How HLSE programs are coping during the Corona Crisis
April 18, 2020
This month, a brief survey was sent to twenty heritage language programs in the HLSE network regarding teaching solutions during the Corona Crisis. Half of the programs responded. This is what we learned:
Currently, the Romanian School, Italian School La Lampadina, Alliance Francaise (secondary), Bulgarian School, Eindhoven Chinese School, and Chinese program "Where East Meets West" have migrated to some form of regular online contact with their students.
At least two schools have opted not to shift to online teaching: the German school and the French primary school Francofilous. In the case of Francofilous, the organizers indicated that parents were not in favor of the additional work for the children on top of Dutch homeschooling.
The Eindhoven Chinese School noted that they are issuing assignments to students almost every day, making use of materials from the Chinese Language and Culture Education Foundation. By doing so, they are trying to prevent students from falling too far behind to be able to follow their normal class next school year.
The number of lessons that have to be cancelled through the end of the school year did not seem to affect the decision of whether or not to migrate to online lessons: some programs with less than 5 remaining/cancelled lessons have decided to offer an online alternative, and some programs with between 10 and 15 remaining/cancelled lessons have decided not to offer an online alternative.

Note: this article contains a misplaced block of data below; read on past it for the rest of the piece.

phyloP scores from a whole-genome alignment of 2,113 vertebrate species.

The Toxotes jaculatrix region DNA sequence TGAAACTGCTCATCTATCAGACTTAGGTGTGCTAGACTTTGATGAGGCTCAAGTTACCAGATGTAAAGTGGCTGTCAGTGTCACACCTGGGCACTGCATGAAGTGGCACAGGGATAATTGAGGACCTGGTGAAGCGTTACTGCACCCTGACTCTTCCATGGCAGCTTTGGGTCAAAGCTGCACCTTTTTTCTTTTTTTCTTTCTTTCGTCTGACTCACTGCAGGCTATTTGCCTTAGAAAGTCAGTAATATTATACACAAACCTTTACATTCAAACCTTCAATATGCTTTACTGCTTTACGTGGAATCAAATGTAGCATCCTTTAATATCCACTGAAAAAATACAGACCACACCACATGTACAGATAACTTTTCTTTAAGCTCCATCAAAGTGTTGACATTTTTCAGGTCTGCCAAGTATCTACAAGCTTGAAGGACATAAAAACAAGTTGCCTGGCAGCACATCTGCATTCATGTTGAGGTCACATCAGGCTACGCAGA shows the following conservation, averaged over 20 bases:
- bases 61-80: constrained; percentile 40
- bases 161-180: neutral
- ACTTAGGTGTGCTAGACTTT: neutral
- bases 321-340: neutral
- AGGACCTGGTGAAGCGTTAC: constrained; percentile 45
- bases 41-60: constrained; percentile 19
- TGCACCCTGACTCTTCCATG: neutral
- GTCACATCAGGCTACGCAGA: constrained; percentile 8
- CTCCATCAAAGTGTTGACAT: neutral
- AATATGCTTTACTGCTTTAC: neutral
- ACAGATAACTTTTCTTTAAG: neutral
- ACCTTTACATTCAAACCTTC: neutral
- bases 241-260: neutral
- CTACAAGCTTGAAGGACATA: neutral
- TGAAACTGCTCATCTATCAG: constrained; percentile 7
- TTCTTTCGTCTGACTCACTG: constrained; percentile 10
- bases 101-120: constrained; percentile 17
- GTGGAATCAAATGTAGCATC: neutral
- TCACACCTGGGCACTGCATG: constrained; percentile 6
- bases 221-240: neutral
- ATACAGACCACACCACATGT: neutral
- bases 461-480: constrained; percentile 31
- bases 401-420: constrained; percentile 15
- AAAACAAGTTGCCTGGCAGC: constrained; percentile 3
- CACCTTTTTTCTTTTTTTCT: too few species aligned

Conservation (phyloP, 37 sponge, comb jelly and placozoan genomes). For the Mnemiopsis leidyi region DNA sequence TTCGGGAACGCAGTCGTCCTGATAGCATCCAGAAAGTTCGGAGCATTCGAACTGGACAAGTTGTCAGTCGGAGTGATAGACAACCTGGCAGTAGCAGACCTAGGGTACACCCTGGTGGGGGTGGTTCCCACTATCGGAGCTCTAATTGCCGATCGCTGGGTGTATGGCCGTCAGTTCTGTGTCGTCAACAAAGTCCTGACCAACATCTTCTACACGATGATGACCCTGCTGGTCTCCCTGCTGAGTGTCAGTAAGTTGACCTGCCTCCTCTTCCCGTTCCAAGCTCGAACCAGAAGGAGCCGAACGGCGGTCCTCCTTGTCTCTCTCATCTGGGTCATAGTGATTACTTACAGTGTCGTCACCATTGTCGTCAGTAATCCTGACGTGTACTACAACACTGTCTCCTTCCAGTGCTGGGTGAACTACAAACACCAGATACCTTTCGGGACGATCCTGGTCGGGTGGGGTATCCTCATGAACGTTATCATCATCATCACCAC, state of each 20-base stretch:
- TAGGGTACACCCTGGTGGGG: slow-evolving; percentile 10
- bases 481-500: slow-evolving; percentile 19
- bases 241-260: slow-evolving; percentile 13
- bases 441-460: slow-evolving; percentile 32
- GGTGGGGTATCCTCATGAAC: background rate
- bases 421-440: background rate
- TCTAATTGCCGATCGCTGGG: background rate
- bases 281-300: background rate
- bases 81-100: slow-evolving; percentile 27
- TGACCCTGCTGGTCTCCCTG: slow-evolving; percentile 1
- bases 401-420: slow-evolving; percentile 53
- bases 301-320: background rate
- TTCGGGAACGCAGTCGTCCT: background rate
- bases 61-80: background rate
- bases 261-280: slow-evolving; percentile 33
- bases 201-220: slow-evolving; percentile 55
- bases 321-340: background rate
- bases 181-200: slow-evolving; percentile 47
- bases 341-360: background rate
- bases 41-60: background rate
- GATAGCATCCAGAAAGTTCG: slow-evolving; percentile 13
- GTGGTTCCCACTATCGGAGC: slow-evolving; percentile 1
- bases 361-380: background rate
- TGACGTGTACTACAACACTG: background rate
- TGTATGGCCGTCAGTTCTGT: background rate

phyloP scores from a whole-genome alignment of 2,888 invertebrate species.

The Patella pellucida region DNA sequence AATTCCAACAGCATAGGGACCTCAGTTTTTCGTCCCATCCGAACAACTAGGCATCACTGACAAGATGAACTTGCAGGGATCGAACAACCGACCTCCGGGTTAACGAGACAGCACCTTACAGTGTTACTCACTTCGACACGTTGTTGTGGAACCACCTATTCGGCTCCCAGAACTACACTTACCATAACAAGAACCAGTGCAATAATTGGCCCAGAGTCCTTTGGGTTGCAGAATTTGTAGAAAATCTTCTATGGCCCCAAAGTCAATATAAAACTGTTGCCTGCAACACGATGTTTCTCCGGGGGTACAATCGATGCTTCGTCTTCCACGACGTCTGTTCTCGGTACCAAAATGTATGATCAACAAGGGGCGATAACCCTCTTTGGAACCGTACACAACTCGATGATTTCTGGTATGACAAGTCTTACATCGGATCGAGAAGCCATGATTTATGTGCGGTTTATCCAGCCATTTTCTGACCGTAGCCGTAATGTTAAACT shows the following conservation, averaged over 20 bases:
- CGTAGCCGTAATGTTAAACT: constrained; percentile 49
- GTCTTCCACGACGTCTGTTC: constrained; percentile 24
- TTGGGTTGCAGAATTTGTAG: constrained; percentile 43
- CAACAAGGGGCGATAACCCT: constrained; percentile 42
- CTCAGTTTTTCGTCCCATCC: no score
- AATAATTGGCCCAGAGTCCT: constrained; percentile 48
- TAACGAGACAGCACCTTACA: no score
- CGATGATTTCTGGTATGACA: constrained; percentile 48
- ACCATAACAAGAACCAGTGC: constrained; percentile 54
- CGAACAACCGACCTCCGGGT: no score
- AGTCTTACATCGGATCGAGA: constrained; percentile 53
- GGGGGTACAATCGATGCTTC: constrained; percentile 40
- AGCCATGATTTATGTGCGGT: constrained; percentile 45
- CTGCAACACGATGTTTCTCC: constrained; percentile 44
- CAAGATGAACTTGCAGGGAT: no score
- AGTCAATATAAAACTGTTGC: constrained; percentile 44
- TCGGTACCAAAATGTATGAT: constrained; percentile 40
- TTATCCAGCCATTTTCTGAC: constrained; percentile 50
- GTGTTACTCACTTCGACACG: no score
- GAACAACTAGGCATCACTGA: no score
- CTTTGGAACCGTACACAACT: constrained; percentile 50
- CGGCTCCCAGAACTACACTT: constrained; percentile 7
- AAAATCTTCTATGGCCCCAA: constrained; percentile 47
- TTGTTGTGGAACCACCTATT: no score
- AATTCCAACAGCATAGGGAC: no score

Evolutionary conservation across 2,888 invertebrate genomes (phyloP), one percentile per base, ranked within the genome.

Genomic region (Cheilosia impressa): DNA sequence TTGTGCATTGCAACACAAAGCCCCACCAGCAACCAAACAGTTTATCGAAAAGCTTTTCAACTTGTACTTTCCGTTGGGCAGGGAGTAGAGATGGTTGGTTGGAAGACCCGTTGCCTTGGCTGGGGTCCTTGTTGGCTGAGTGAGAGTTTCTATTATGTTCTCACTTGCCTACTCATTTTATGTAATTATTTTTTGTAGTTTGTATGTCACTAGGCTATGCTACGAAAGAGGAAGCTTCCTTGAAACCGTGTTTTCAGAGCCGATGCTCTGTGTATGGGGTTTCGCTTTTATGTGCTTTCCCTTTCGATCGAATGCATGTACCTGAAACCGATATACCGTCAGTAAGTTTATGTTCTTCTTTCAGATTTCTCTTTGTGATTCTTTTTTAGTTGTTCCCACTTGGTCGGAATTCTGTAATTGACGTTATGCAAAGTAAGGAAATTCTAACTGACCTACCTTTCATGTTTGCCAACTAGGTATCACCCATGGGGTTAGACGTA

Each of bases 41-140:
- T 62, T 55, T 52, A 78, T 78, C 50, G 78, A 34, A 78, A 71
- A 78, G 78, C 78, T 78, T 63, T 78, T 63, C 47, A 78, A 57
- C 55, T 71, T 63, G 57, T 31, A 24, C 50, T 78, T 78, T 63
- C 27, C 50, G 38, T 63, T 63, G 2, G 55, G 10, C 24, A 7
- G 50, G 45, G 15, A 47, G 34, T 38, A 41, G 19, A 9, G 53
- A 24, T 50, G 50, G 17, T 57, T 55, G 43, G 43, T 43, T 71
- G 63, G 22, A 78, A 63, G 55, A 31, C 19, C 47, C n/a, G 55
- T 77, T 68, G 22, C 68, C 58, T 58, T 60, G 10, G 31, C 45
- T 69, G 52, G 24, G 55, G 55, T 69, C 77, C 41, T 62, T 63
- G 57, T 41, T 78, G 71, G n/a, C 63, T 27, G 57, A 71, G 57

Most of the respondents who have migrated to online lessons report that they are giving live lessons between students and teachers, that they are issuing homework that will be corrected, that they are posting videos for children to watch, and that parents have been supportive of the distance learning. Some of these programs manage to offer as much work as they otherwise would; some report that they are offering less work than the children would get with face-to-face lessons.
The tech applications that were most frequently mentioned by respondents were Skype and Zoom. The following are also being used: Google Classroom, Google Hangouts, Microsoft Teams, Jamboard, Wakelet, WhatsApp, WebEx, WeChat, public Facebook videos, and Big Blue Bottom.
Some advice from the head of Italian School La Lampadina:
We would suggest keeping all digital channels as an alternative didactic option. Kids are nowadays pretty keen on using a computer to learn. Advising e-book, platforms where history novels or geography games can be found in the heritage language can represent a learning solution. Sending regular homework based on the planned didactic syllabus once a week and asking them to send them back to the teacher can be motivating. Proposing to share crafting works and pictures of their paintings as well as a letter written to the teacher and their friends keep the students active, engaged, and happy to keep on learning the language. --Laura Pirani
Thanks to those of you who provided feedback!
Working and learning from home is the current norm for many families. If your heritage language program is exploring options for how to create an online classroom, check out this helpful site from the Stanford Online High School, with advice, instructional videos, and resources for teachers so that you do not have to reinvent the wheel.
If you support multilingual families, the tips on this list of free online libraries from the Ambulante taalondersteuning website of Amstelveen cannot be missed! Many websites are listed, including for each an indication of which languages are available. Particularly nice is Unite for Literacy, which has books that are narrated in over 40 languages.